A giant of dentistry who survived Churchill's jaws

Wilfred Fish and a Profession in the Making
February 24, 2006

J. D. Manson is a noted practitioner of periodontology, the causes and treatment of diseases of the gums and supporting tissues of the teeth. It is thus unsurprising that he has researched the life of his hero, Sir (Eric) Wilfred Fish (1894-1974). Manson's 18 chapters explore the life of one of the giants of British dentistry and his contributions to advances in dental science.

Fish was an excellent teacher, researcher and practitioner. In addition, he was involved in the dental profession's struggle to gain independence from medicine. He was the only dentist to have been dean of the dental faculty of the Royal College of Surgeons of England and director of its department of dental science.

Fish studied at Manchester University, gaining medical MB and ChB and dental LDS qualifications. Manson suggests that Fish was strongly influenced by his chemistry lecturer, Chaim Weizmann, a future president of Israel, and Ernest Rutherford, the father of atomic physics. They and their colleagues taught him to conduct high-quality research, but it was hard to find support.

Fish used cash from a thriving practice in Sevenoaks to pay University College London for the use of research facilities in its physiology department. His MD thesis was titled "Cardiovascular Effects of Local Anaesthetic Injections". There followed research at the Royal Dental Hospital of London, the Royal College of Surgeons and St Mary's Hospital.

Fish translated his findings into improved clinical skills, writing key textbooks on "parodontal disease" and "pathology of the mouth". He opened a practice in Cavendish Square, where patients included Lord Beaverbrook and Winston Churchill.

A story Fish liked to tell at his own expense was that when making a denture for Churchill, he mentioned a book he had written on the subject.

Unhappy with his treatment, Churchill delayed payment. He eventually sent a cheque with a note saying: "I know you have written a book about dentures, but I think you should read one!" Nevertheless, Churchill would remain his patient for many years.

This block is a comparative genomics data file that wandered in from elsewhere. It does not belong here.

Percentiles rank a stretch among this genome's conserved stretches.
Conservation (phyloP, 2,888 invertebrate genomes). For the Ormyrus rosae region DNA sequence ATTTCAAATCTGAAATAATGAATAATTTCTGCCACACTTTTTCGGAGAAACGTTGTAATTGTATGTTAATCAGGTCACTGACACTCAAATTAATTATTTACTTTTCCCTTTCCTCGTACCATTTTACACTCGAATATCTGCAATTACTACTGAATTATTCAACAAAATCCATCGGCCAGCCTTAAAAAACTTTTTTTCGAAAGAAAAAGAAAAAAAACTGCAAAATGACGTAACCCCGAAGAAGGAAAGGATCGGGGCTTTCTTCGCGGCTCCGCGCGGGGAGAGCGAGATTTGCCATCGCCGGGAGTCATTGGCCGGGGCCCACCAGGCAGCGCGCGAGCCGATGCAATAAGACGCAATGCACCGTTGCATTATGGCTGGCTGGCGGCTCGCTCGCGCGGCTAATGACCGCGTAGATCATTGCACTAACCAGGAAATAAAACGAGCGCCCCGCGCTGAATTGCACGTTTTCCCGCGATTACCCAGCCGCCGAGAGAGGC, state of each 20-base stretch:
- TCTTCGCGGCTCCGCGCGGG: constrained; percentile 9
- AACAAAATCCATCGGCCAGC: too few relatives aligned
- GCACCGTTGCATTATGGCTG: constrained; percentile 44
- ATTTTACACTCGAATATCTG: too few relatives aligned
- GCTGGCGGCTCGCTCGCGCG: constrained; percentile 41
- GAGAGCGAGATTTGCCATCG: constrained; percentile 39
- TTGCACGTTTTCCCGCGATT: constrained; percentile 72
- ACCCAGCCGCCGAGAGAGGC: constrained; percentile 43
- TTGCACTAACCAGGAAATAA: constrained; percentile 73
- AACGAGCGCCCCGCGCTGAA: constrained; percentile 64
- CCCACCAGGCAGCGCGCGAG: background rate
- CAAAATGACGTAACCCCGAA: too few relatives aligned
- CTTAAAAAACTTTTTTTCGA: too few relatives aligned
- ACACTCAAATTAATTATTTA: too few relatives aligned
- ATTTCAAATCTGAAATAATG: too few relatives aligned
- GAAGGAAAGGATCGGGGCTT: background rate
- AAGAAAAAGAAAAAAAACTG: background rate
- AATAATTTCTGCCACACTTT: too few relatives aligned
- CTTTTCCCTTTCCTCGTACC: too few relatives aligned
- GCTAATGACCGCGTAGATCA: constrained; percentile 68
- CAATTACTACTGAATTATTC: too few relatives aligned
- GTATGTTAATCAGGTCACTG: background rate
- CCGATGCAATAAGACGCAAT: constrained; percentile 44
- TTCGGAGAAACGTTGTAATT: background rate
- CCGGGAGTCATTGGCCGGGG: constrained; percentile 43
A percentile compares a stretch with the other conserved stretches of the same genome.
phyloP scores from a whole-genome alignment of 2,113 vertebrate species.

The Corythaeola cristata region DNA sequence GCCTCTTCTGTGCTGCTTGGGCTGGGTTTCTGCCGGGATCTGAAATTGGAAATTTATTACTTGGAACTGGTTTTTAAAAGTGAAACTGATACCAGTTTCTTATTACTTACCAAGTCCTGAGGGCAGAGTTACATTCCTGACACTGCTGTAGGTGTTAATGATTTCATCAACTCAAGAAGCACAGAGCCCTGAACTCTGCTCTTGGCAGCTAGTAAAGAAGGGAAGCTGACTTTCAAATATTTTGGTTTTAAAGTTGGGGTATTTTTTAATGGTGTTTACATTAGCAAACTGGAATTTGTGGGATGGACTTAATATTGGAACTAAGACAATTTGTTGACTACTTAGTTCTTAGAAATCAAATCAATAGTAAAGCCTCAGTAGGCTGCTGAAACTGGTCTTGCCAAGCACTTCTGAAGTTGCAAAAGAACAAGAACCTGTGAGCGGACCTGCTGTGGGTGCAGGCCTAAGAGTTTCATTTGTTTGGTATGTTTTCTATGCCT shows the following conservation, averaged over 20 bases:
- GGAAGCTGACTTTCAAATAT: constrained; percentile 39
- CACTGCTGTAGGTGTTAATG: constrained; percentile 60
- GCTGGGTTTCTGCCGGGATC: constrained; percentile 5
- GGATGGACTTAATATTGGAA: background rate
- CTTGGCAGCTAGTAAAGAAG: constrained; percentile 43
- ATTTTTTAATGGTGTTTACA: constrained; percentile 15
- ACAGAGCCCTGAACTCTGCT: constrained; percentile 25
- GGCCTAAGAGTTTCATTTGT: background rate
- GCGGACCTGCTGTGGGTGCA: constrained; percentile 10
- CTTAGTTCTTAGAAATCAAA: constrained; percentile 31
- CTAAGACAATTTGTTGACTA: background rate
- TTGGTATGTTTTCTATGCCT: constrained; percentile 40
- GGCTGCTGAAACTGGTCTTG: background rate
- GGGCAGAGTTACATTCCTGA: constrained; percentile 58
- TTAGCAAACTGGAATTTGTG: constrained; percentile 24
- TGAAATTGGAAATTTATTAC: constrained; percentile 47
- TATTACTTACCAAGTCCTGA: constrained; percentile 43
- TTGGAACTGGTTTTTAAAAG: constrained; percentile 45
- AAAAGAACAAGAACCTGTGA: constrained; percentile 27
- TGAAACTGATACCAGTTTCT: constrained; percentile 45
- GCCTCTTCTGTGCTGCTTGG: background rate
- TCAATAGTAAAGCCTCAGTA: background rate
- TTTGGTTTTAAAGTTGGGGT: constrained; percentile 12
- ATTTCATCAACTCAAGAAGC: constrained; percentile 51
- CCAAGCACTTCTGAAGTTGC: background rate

In 1944, the Privy Council appointed Fish chairman of the Dental Board of the UK, which was then a subcommittee of the General Medical Council. In 1956, the board was replaced by the General Dental Council, and Fish was elected its first president. That year, he also became dean of the dental faculty of the Royal College of Surgeons. He was honoured with a knighthood in 1954.

His efforts were not entirely confined to dentistry. In his spare time, Fish even made some of his own furniture.

This very readable work will be of interest to dentists and other people fascinated by the struggles that some professionals have in developing their interests. Manson's book is filled with information, but a further edition would benefit from an index and a bibliography.

Stanley Gelbier is emeritus professor and honorary senior research fellow, Wellcome Trust Centre for the History of Medicine, University College London.

Wilfred Fish and a Profession in the Making: A 20th-Century History of the British Dental Profession

Author - J. D. Manson
Publisher - Esmeralda Press
Pages - 265
Price - £24.00
ISBN - 0 9536102 1 7

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